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Thursday, August 13, 2020
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Magic and mania

The capitalists speak of the “magic of the market place” as an explanation for the energy which fuels their system. That energy is considered the reason for the success of the capitalist system. That energy appears to be derived from the instinct which propels man to seek sustenance for himself at the individual level. So then, the capitalist system is basically a selfish system.

The capitalists and neoliberals do not really dispute such a characterization of their system. They argue that man is a selfish being, and that there is really no way forward other than to have man compete against man in a fight for survival, to the death if that becomes necessary.

In our third millennial capitalism, the medium of exchange is money. Those who make a lot of money are those who are considered successful, and those who don’t have money, suffer and die. There is great enjoyment amongst the successful ones, and there is crushing misery amongst those who are doomed to die. This is one of the contradictions of capitalism. A few accumulate excessively, while the masses suffer. Proponents of capitalism say this is how it has to be, because the competition is the thing. It’s all about the market place.

The problem for us desgraciados in colonial Asia, Africa, and the Americas was that the market place in our societies was one which had been designed and imposed upon us by Europe, beginning with slavery, followed by colonialism, and then neocolonialism/neoliberalism. We began to breathe the fresh air of anti-colonialism after World War II. This was because our native thinkers and leaders, supported by the masses of the people, had decided that some antidote had to be found for the poison of colonialism.

In the British Caribbean, and Belize’s institutions of government are the same as the British Caribbean’s, our post-colonial leaders all came out of the trade union movement. Our independence leaders, men such as Jagan in Guyana, Williams in Trinidad, Bustamante and Manley in Jamaica, Price in Belize, all felt that government, which is to say the post-colonial state, had to have some kind of say in the economy. The masses of the people had to be directed, and the masses of the people had to be protected.

Around us in Central America, there was a different experience taking place. Men like Ubico in Guatemala and Somoza in Nicaragua had emerged as military dictators in societies which had technically become independent from Spain in 1821, but which retained feudal economies where oligarchies oppressed the masses. Governments of the United States loved twentieth-century dictators like Ubico and Somoza, because they were anti-communist and opened their market places to the penetration and domination of American corporations and their stooges.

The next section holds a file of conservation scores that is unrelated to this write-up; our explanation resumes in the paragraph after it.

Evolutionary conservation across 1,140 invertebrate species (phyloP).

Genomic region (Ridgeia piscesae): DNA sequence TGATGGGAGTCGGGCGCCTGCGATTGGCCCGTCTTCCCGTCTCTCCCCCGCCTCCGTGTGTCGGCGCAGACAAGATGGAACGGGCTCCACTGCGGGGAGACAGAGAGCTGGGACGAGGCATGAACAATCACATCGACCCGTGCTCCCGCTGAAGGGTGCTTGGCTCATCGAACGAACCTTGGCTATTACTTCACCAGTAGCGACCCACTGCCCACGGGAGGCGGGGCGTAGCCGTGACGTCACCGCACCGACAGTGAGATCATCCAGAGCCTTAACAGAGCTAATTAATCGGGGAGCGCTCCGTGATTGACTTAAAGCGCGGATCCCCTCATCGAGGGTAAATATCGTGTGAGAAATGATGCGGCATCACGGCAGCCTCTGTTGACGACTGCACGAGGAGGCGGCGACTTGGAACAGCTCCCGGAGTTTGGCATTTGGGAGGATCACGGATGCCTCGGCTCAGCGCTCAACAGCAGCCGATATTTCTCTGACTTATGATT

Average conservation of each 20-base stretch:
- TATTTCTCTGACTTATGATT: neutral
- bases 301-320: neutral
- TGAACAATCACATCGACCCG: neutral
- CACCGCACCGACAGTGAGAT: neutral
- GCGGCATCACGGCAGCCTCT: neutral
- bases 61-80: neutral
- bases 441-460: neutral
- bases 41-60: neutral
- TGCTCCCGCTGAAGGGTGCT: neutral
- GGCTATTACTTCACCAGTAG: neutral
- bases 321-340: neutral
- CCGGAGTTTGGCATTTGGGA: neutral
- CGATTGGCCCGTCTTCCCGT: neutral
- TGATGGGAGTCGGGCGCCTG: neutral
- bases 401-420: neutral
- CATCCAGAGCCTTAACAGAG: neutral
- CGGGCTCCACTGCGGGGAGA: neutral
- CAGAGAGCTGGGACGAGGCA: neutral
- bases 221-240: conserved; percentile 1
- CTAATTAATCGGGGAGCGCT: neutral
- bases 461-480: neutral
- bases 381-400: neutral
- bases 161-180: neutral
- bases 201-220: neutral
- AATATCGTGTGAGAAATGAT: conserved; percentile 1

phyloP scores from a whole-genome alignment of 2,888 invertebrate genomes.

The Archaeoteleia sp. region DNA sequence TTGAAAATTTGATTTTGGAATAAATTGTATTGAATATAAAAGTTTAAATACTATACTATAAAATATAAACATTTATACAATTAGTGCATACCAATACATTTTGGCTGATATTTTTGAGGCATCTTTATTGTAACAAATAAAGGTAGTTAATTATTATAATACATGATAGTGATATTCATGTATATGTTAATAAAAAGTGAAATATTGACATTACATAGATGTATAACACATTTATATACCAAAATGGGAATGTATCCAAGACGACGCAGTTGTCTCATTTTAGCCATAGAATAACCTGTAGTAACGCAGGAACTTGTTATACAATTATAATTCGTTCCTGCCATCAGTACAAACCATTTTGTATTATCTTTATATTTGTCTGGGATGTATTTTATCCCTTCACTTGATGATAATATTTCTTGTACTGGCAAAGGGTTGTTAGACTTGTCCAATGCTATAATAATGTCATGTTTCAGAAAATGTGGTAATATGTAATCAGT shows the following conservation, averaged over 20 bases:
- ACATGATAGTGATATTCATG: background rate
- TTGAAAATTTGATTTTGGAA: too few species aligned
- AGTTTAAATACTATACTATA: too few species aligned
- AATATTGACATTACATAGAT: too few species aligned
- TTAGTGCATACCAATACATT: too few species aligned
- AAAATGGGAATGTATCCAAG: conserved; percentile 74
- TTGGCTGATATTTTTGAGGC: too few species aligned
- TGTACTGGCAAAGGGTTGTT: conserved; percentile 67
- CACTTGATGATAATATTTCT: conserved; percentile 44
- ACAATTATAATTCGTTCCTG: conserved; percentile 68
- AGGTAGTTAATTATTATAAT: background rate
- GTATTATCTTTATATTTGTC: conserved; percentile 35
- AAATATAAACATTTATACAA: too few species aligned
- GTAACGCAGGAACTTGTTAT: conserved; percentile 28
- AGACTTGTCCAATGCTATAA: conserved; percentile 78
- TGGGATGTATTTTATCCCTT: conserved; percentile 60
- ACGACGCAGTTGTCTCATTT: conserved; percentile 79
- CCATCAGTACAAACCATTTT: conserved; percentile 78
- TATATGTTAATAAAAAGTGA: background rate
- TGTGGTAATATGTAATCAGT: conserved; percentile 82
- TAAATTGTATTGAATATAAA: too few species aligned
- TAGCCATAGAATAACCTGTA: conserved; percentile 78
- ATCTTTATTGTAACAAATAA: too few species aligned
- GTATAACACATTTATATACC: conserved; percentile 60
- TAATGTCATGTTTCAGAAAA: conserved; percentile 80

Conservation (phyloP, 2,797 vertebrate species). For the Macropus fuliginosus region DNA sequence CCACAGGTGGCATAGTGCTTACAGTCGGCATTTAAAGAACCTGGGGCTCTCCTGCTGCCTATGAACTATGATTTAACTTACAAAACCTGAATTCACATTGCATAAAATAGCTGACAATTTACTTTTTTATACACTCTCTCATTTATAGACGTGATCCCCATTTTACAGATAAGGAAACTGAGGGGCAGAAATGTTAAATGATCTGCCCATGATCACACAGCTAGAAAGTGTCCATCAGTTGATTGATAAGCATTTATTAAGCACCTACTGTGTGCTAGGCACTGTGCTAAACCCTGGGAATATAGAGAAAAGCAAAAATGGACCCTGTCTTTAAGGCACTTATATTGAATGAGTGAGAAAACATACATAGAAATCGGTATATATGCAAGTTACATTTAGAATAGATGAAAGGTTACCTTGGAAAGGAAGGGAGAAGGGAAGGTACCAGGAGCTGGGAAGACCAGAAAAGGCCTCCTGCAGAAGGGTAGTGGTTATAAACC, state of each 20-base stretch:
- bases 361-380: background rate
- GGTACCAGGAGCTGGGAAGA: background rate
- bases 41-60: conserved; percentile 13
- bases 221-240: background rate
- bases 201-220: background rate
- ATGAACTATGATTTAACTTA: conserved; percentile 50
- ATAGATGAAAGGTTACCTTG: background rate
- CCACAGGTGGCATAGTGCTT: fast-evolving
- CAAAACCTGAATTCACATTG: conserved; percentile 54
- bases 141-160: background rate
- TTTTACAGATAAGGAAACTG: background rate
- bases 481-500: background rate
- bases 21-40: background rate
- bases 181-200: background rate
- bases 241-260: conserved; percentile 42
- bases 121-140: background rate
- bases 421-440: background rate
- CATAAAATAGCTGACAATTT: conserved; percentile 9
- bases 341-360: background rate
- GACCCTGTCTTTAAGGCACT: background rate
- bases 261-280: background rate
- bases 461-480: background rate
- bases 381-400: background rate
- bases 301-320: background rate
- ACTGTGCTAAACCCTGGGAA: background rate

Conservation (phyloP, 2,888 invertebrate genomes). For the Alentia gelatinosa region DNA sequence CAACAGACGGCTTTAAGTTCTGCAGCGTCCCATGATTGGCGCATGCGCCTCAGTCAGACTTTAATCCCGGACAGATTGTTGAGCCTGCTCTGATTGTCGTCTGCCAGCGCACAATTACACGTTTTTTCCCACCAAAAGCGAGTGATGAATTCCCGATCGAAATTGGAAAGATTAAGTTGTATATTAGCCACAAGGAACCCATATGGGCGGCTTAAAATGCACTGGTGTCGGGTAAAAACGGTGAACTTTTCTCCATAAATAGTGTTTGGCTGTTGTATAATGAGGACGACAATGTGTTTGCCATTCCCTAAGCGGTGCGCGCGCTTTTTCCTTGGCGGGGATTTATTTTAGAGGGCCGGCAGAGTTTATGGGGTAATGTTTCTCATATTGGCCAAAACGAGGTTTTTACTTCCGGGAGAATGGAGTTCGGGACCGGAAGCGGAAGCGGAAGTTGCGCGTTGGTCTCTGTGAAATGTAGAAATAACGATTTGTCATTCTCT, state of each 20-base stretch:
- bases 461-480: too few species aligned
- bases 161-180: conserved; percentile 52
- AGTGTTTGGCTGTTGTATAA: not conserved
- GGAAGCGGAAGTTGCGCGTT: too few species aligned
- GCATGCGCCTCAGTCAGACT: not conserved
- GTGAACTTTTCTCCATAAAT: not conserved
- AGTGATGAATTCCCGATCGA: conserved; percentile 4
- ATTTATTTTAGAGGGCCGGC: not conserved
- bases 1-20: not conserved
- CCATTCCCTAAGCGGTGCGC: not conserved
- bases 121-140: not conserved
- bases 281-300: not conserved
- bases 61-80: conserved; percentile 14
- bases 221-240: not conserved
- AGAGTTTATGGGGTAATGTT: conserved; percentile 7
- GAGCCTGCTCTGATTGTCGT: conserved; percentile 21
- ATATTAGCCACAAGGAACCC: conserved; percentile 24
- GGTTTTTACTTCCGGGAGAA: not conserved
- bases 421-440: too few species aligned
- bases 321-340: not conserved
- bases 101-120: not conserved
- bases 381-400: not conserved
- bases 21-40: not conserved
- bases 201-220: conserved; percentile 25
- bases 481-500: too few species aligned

An international alternative to the glorification of the market place had emerged in Russia with the coming to power of their communist revolution in 1917. Communism and its variations were saying that it was the state, that is, the representatives of the masses of the people, who had to make the crucial decisions, not the magical market place.

Most of the second half of the twentieth century featured an international competition/conflict between those who glorified the market place and those who championed the state. The fall of Russian communism in 1989 appeared to decide the competition/conflict in favor of the market place, but today the fastest rising world power is from the communist camp – the People’s Republic of China. And, in our region, communist Cuba continues to do the very best job of any of the smaller Latin American/Caribbean states of providing education, health care, housing, and fair distribution of land for its citizens.

It appears to us at this newspaper that, if all things were equal, and by the previous phrase we mean that if the United States of America did not exist and was not dictating to Belize, there would be absolutely no question that our state must intervene in the economy when it is necessary to protect the masses of our citizens. How can the daily, human welfare of the majority of us Belizeans be left unconditionally to the magic of the market place? The history of that market place clearly indicates that, left to its magic, the masses of us are doomed to poverty and misery.

But, the market place magicians have various weapons in their propaganda arsenal. One of those weapons is God, as He is presented by agents of the market place. In a miracle of transformation, they have been able to convince us that Jesus Christ was one of them, and that Christianity and the market place are, if not synonymous, completely symbiotic. So then, even though the market place magicians have been forced to concede that their philosophy is based on human selfishness, which means that market place capitalism represents the antithesis of Christ’s teachings, we Christian Belizeans are religiously dedicated to electing market place politicians to lead us.

Left to the magic and non-existent mercy of the market place, the masses of us Belizeans have been suffering. In frustration and desperation, our youth have turned against each other in orgies of hatred and violence. This is no magic, beloved. This is mania.

Power to the people. Amandala.

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